Creating a Novella. It's a Wrap!

Crafting a Novella, Part 10

 Wrapping It All Up Into a Nice, Neat Package By: Donna Schlachter What better time of the year to “wrap up” a series than in December, that month of gift-giving? For some, it will be a review of the series in capsule form. For others, perhaps you joined the series […]

Mood and Brussels Sprouts

A Whole Mood

By: Deborah Brewer A short video plays on social media: A pigtailed girl watches with wide-eyed panic as the ice cream from her cone topples to the ground. A pack of mini-poodles swoops in to claim the mess. The girl bursts into tears. Comments follow: “Mood” “A whole mood” “Totally […]

Character's Names and Occupations

Choosing Names and Occupations that Enhance Your Novella

Writing a Novella, Part 9 By Donna Schlachter As we’ve discussed before, novellas have fewer words than novels, which means that each and every one must count. This includes—or perhaps is even more critical—when it comes to selecting names and occupations for your characters. Character’s Names For example—and please forgive […]

A cornucopia of Inspiration

A Cornucopia of Inspiration

By: Deborah Brewer – As a writer stares at a blank page or a mangled plot, it may feel like there is a dearth of good ideas. Yet there are ideas everywhere, a veritable cornucopia of inspiration, waiting to be noticed and incorporated into our tales if only we could […]

Be a NaNoWriMo Rebel

Why I’m a NaNoWriMo Rebel

By: Kari Redmond – What is NaNoWriMo? National Novel Writing Month, or NaNoWriMo, will soon be upon us. For the entire month of November, writers around the world rally to write at least 50,000 words during the 30 day span. This equals out to be 1,666 words per day. The […]

Have a Stine-tingling Halloween!

A Chat with R.L. Stine

By: Trista Herring Baughman – Back in May, I had the privilege of attending Shreve Memorial Library’s Children’s Book Festival. This was only my second big event to attend as a Children’s Author and I was excited. Even more exciting was the headlining author, R.L. Stine! If you’re a true […]

How to Create Interesting Characters

Crafting a Novella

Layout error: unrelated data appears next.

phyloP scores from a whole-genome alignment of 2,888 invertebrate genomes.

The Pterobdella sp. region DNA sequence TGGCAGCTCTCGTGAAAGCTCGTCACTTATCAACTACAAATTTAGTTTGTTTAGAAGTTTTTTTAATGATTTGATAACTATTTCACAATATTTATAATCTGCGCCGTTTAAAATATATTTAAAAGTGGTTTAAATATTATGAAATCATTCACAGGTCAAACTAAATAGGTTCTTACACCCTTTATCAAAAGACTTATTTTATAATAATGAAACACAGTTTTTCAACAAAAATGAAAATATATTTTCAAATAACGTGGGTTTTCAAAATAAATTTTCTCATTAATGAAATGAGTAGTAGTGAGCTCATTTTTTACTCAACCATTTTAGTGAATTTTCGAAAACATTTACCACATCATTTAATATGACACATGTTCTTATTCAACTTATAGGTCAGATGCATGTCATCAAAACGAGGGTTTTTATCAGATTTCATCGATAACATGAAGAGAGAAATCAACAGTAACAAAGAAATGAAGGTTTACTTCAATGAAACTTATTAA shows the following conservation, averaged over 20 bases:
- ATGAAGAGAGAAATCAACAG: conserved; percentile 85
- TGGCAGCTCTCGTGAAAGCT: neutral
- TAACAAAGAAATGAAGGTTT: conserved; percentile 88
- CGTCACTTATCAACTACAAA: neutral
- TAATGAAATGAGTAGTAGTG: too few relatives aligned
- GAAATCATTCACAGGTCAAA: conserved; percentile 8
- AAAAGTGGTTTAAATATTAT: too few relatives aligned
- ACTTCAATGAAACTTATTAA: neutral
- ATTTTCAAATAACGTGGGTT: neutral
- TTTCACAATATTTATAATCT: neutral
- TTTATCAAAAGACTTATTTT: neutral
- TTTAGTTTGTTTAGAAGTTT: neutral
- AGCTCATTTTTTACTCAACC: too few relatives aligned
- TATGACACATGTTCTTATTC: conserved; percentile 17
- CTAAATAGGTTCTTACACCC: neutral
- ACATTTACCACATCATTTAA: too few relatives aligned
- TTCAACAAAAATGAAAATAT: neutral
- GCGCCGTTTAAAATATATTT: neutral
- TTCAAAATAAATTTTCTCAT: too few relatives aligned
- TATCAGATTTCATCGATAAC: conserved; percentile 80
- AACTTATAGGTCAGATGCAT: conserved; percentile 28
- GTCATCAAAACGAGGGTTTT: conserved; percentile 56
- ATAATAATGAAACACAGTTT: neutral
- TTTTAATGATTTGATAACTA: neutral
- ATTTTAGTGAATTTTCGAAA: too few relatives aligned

By: Donna Schlachter – Character Descriptions and Attributions – In a shorter work such as a novella, you can’t spend too much time describing what a character looks like. Some authors take the path of not describing them at all—simply leaving it to the reader’s imagination. However, others, while trying […]

From the President

  By: Kim Olgren, PPW President – Is it a sunset, or a sunrise? For some, it’s both as they move out of one chapter and into another. One thing is for sure. It’s sure a beautiful image for the header of our soon-to-be-unveiled shiny new website. One of the […]

Character arc goes beyond story structure.

Character Arcs

By: Donna Schlachter – This month we’ll take a look at how to create a Character Arc for the main characters in your story, usually the Hero, Heroine, and Villain. Secondary characters can have a character arc, as we’ll see below, but that most often stems from a main character’s […]

I met some real-life superheros at PPWC2022

My Fantastic Journey

Editor’s Note: Jen Wolf was one of several recipients who received scholarships to attend the Pikes Peak Writer’s 2022 conference. She shares many of the lessons she learned over the course of just a few days that all of our readers can gain insights into. If you missed PPWC2022, you […]

Harmony and Conflict belong in the same story

Harmony and Conflict – Different Sides of the Same Coin

By Donna Schlachter – Boy finds girl. Boy falls in love with girl. Boy marries girl. The end. Boring! Anybody who’s ever told a joke knows that to keep the listener or reader interested, there has to be a problem, a question, or a problem raised so that the twist/conclusion/punch […]

Be a walking advertisement for your writer friends!

Helping Author Friends

By: Trista Herring Baughman Occasionally, I witness a rallying call to support local businesses. It’s a nice gesture, one I’d like to see more often. I prefer to shop local when I can: farmers’ markets, locally-owned specialty stores, mom-and-pop restaurants, etc. I don’t think authors generally come to mind when […]